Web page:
When the body has low iron levels, all vital organs and muscles in the body do not get adequate oxygen to perform normal functions. This then leads to a constant feeling of tiredness and fatigue. Consuming iron rich foods like spinach, kale, beans, meat, fish, raisins, cereals can improve dietary intake of iron.
To compensate for inadequate oxygen in the red blood cells, the heart pumps more blood to all parts of the body. Thus iron deficiency tends to increase the load on the heart and causes rapid heartbeat, palpitations and irregular pulse rate.
Falling ill frequently
Iron deficiency weakens the immune system of the body, which makes you susceptible to infections and diseases. This nutrient is essential for activation of immune cells and maintains the natural defense mechanism of the body. A low intake of iron leads to lowering of the nutritional immunity the body acquires from food. You must therefore include more foods rich in this nutrient or resort to dietary supplements prescribed by a doctor.
Tingling sensation in the legs
Deficiency in iron can lead to an involuntary urge to shake legs and cause numbness or a shooting pain in the legs. All of these are indications that low blood volume is reaching the tissues present in your legs. This happens when the bone marrow is unable to make enough red blood cells (due to low iron levels in the body), which are responsible for carrying oxygenated blood.
Headaches and dizziness
Low levels of hemoglobin in the blood supplies less oxygen to the brain, which causes the blood vessels/arteries to swell up resulting in pain and dizziness.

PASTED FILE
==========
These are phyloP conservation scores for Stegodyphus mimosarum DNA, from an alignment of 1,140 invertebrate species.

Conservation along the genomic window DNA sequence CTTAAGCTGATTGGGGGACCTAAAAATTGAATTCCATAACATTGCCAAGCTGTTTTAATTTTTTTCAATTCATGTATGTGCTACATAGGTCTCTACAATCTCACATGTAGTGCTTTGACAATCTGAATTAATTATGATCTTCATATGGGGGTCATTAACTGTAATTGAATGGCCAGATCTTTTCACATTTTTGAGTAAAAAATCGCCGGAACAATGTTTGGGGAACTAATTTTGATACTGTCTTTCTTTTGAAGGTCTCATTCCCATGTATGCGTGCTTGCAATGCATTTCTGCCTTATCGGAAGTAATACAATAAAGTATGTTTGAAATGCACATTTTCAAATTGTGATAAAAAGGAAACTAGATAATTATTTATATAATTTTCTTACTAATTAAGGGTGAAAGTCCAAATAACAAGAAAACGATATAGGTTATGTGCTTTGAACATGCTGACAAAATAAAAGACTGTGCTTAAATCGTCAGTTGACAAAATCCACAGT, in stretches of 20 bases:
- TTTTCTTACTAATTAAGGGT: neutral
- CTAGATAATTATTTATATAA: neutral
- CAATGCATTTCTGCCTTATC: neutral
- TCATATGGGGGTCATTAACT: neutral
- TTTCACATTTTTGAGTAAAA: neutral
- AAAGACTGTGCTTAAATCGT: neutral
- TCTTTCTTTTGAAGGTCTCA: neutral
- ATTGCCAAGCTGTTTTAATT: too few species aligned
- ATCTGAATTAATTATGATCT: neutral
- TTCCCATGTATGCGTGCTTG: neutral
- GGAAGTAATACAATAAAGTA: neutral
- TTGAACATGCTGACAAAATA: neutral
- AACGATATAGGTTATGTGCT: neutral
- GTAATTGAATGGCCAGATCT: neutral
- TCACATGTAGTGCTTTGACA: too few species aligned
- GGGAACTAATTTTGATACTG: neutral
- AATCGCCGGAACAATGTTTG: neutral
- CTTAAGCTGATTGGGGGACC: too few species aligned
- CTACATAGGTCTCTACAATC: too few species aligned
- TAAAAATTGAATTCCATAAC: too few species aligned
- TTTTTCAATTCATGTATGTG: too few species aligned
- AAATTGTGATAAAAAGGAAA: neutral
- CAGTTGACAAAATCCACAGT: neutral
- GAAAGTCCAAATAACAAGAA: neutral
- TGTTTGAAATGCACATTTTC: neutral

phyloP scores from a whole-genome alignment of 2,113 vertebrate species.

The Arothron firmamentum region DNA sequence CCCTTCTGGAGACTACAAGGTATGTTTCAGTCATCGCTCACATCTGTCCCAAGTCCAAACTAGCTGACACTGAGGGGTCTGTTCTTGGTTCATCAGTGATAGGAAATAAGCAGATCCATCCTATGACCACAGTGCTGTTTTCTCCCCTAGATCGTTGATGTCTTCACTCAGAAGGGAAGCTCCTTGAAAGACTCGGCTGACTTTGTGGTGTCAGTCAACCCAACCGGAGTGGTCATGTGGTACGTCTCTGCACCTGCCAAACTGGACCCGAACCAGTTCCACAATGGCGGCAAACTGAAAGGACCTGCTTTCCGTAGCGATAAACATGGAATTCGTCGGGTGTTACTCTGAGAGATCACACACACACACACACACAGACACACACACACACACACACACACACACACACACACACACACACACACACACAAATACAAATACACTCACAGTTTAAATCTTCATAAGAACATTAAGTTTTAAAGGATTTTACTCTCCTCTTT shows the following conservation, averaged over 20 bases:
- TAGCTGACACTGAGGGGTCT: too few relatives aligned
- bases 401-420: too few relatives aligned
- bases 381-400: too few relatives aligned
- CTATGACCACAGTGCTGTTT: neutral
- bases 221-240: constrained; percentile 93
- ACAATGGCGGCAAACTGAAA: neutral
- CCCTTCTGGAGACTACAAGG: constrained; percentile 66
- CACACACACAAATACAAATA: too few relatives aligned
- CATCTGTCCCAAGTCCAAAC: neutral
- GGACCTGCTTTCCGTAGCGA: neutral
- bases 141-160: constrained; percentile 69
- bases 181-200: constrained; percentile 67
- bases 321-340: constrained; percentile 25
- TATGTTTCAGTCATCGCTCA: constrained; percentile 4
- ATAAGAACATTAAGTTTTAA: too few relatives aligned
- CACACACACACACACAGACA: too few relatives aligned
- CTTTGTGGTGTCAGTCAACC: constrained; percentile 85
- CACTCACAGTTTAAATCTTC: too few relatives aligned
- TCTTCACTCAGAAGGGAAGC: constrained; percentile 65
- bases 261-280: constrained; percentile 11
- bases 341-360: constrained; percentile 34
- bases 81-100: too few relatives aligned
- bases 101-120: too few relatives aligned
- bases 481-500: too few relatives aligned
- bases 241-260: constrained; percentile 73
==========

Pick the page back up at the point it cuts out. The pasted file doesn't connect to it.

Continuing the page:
Craving non-food items
A peculiar sign of iron deficiency that some people exhibit is craving for non- food items like clay, dirt, chalk, brick. These cravings are called –Pica, which occur when the body is trying to replenish low levels of micronutrients like iron, which are abundantly found on earth.
Low iron levels in the body can only be replenished by the intake of foods that are rich in iron and supplements that can adequately meet daily dietary requirements. Wellbeing Nutrition’s Iron, Folic acid and Greens Melts are non-GMO, vegan , FDA-approved, an all-natural formula with bioactive ingredients which provide the required amount of iron with high levels of folate from organic beetroot that increases hemoglobin in the blood. Foods high in vitamin C are recommended because this micronutrient helps your body absorb iron effectively. Each serving of these Iron Melts are rich in vitamin C from organic spinach and acerola cherry, which enhances iron absorption by over 50% along with high levels of vitamins A, C, K and iron from organic Swiss chard. These GMP-certified thin oral strips melt into nano iron on contact with the tongue and enhance iron absorption to improve hemoglobin levels. The supplement has folic acid which boosts production of RBCs and prevents anemia.